A pie recipe made in desperation, a slap-dash dessert pulled from the cull of garden, fridge, and pantry. The remnants of a bag of cornmeal, strawberries about to turn, and basil straight from the garden: Together, they combine for no-fork-needed individual desserts that can be cut in quarters and served up pizza-style as a sweet appetizer, too. Serve them warm with a scoop of vanilla ice cream on top and a few torn basil leaves for garnish.
Thanks to everyone listening in from WAMC today! It's always great to be on-air taking questions and talking food with Ray.
This is my basic pie dough recipe, one that has been tested over, and over, and over again and used in recipes for stories and cooking classes. Dozens (hundreds?) of people have used this recipe and reported positive feedback, and I'm certain you'll have luck, too!
Have a question? Leave a comment and I'll get back to you as soon as possible. Happy baking!
Facebook reminded me this morning that one year ago today, our cat died. I wrote about it then, and I reflect upon it now. Here's the story, stolen from my Medium page.
What's your opinion on pets? Worth it, or not?
It’s almost always worth it.
Last night, Wrinkly-Crinkly, the cat who decided to live with us, died. He was old, but don’t ask me exactly how old, because I don’t know.
What I know is this: When he decided to go live with my ex-husband, he was already a very adult cat, likely 7 years old or more. He was a wild beast who found an open door one day and climbed up to the tallest nook of a bookshelf and decided to camp there. Attempts to remove him were futile; books and pictures and tchotchke were pushed upon those who tried to extradite him back to the outdoors, and then the claws would come out. He would contort himself into a twisted, furled mess… a wrinkly, crinkly ball of a cat. And there he found his name.
He was never my cat. Year later when my then-husband left me, he left the cat, too. And I’ve never warmed to cats, even in the rare moment among WC’s usual cat-insanity of bouncing of the walls when he would curl up in my lap.
I’ve never liked cats.
He — my ex — left plenty. A life, a family, a cat or two and the dogs he bought me as a present, neither of which I wanted. But I’m a bleeding heart, even for the worst cat, and I dutifully cared for them as best I could, as much as my detester nature for felines would allow me.
And then, despite all of that, the cat has the nerve to die! My oldest child, now 7, has become particularly attached to WC, and he equally smitten with her. He never complained when she would carry him around like a ragdoll, as long as it was her doing it, and no one else.
WC complained about a lot, most of the time, only making me despise him more. His last two weeks of life, though, he never complained, as though to make amends.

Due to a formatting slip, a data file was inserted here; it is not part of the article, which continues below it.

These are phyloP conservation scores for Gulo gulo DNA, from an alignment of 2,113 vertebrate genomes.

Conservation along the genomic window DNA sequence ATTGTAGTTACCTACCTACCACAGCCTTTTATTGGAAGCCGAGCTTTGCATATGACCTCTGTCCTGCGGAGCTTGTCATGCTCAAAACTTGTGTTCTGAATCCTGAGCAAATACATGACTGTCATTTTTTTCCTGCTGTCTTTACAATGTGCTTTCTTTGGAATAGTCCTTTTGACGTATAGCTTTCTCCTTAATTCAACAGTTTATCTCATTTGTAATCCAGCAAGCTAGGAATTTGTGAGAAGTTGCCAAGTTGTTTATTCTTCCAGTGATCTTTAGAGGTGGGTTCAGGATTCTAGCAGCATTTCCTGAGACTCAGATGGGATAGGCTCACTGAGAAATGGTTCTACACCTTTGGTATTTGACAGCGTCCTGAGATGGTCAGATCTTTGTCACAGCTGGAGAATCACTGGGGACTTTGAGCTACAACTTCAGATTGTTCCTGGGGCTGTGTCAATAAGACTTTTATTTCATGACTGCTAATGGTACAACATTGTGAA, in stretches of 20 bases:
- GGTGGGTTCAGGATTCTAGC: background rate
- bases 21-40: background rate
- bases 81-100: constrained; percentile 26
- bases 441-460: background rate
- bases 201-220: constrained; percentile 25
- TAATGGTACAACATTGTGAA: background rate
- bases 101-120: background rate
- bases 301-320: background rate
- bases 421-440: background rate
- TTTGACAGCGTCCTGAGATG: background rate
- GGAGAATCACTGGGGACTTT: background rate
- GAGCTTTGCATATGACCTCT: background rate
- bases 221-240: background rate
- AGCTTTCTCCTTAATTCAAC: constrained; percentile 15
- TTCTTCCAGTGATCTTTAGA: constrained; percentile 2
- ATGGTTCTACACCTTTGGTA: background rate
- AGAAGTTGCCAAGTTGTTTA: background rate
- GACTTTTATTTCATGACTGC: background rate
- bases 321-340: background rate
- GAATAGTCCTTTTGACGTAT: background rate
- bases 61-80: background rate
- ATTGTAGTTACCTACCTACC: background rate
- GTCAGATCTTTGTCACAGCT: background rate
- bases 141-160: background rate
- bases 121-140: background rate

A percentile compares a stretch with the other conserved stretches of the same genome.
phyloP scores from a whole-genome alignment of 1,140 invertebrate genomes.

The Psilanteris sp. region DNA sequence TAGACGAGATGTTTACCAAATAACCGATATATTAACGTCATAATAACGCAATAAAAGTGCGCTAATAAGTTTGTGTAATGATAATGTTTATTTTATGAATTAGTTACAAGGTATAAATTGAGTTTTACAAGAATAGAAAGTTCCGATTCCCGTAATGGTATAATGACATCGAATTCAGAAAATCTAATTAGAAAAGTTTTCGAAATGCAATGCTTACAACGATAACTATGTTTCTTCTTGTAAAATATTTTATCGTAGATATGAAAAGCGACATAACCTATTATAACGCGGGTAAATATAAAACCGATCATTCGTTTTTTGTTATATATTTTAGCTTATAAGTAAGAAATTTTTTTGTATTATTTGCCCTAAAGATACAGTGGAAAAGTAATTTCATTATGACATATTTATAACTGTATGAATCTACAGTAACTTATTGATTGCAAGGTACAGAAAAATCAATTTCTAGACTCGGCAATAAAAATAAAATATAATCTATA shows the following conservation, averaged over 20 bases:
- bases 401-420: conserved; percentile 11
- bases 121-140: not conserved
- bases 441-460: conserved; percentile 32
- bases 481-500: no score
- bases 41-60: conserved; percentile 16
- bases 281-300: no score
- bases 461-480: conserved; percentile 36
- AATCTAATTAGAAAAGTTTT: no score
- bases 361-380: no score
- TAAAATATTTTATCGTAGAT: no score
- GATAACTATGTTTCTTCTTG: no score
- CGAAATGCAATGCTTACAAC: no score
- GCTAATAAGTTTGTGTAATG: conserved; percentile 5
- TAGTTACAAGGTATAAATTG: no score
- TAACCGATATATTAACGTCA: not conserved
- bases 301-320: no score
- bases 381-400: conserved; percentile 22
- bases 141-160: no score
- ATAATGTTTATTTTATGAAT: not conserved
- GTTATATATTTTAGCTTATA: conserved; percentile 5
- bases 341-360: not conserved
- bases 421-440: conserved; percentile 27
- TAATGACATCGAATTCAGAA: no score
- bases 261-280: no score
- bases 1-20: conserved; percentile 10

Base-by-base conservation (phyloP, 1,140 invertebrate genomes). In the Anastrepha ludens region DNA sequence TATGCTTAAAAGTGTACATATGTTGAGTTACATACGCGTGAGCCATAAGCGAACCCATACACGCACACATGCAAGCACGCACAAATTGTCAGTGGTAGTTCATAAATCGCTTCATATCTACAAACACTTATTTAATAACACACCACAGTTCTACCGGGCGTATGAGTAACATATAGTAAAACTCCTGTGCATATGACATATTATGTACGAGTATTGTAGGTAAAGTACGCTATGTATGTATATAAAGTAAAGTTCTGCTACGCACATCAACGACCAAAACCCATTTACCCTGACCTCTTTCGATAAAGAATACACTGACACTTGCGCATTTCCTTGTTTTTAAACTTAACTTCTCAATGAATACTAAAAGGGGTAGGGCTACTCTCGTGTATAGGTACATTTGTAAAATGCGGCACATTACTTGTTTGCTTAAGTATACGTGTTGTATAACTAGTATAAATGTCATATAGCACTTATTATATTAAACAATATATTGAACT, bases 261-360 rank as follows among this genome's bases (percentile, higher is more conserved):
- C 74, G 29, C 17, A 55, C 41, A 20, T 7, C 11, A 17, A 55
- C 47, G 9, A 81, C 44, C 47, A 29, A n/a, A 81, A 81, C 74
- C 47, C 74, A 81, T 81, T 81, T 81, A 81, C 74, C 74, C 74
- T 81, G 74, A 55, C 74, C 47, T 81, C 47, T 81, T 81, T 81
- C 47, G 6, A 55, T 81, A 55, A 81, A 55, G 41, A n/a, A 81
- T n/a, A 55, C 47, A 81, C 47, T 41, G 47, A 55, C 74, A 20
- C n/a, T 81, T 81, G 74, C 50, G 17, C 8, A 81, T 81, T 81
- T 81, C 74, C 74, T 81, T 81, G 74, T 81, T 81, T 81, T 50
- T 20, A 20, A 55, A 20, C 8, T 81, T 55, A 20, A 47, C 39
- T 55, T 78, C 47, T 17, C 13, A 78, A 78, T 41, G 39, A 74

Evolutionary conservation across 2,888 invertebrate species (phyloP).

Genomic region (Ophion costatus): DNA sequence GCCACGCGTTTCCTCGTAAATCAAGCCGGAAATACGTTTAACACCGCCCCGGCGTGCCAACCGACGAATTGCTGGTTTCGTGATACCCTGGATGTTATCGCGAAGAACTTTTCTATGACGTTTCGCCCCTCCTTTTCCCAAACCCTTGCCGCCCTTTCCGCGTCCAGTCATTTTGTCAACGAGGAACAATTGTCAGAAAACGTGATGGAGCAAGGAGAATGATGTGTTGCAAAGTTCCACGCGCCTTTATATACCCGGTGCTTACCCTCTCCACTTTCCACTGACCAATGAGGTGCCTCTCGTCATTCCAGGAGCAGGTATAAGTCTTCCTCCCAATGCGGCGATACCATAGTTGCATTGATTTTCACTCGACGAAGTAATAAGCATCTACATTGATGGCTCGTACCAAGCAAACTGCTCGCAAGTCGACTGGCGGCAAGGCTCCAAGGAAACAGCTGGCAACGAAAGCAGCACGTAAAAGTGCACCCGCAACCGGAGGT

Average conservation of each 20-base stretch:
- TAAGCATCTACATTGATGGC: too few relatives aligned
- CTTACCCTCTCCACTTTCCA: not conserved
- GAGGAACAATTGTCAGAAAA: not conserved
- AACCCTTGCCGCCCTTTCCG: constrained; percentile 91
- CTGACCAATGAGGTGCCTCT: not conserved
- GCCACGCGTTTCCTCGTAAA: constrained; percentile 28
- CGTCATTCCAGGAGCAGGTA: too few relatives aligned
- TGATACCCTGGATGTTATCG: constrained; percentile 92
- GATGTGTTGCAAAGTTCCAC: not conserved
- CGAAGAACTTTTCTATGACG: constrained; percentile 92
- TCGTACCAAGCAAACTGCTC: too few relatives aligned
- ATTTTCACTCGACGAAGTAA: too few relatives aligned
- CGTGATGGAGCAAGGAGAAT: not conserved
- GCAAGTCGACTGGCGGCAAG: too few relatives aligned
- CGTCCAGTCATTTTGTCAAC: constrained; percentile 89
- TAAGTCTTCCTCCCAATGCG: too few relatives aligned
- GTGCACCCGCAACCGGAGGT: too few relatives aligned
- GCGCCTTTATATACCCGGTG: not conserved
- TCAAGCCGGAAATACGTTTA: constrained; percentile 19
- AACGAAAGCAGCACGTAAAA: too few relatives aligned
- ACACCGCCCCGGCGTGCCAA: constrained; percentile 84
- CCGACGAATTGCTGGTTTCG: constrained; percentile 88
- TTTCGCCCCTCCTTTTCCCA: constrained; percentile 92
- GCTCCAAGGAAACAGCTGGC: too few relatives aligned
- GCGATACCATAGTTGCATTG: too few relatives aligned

The end was near, we knew that. And it came quickly. In his last few days I made sure extra fluffy towels were available for him in his favorite sunning spot on the porch, and a few extra pets were granted each time I walked past, even if I cringed while I did it. Was it worth it, the tens years I’ve spent caring for this cat?
I mean, is it ever worth it when it comes to pets? They are designed to break our hearts, inevitably demanding we upend out lives for them only to die on us one day. That cat was one of the last remaining threads of what my life was once, a marriage that unraveled as soon as it was woven. The death of WC is the fraying of the few final threads. Watching him deteriorate was a reminder of how easily things come and go, and doubting if the effort is ever really worth it.
Except that one time, when I was crying on the couch through my heartbreak, and WC came and snuggled up to me, pressing his head against my chest in a brief detente of our feelings towards one another. A rare tender moment and recognition of the effort I put into being a cat-mom when my other identities were falling away from me.
That’s probably not how WC saw it, but that’s the story I’ll tell myself.
Later today I’ll tell my children the news, watch them cry, show them the spot behind the barn where I turned soil to bury him, shrouded in the same towel he died upon. And I’ll cry with them. Pets are designed to break your heart, but they are almost always worth it.
Even if you don’t like cats. Even if they were never really yours.
I have a story in today's Albany Times Union on "3 Ingredient Fix" dinners that can be made in a jiff using some leftovers and basic pantry staples. Read the story here. And here's my recipe for Eggs in Purgatory in the meantime, a staple in this house any time of day. My friend Daniel first introduced me to it at More Perecca's and it was love at first bite.
Eggs in Purgatory
- 1 tablespoon olive oil
- 1 (28-ounce) can crushed tomatoes
- 1 tablespoon Italian seasoning (or seasoned to your liking)
- 2 teaspoons crushed red pepper (or to taste)
- Kosher salt
- 4 eggs
- Crusty bread
- Grated Romano cheese (or your cheese of choice, optional)
- Chopped fresh parsley, to garnish (optional)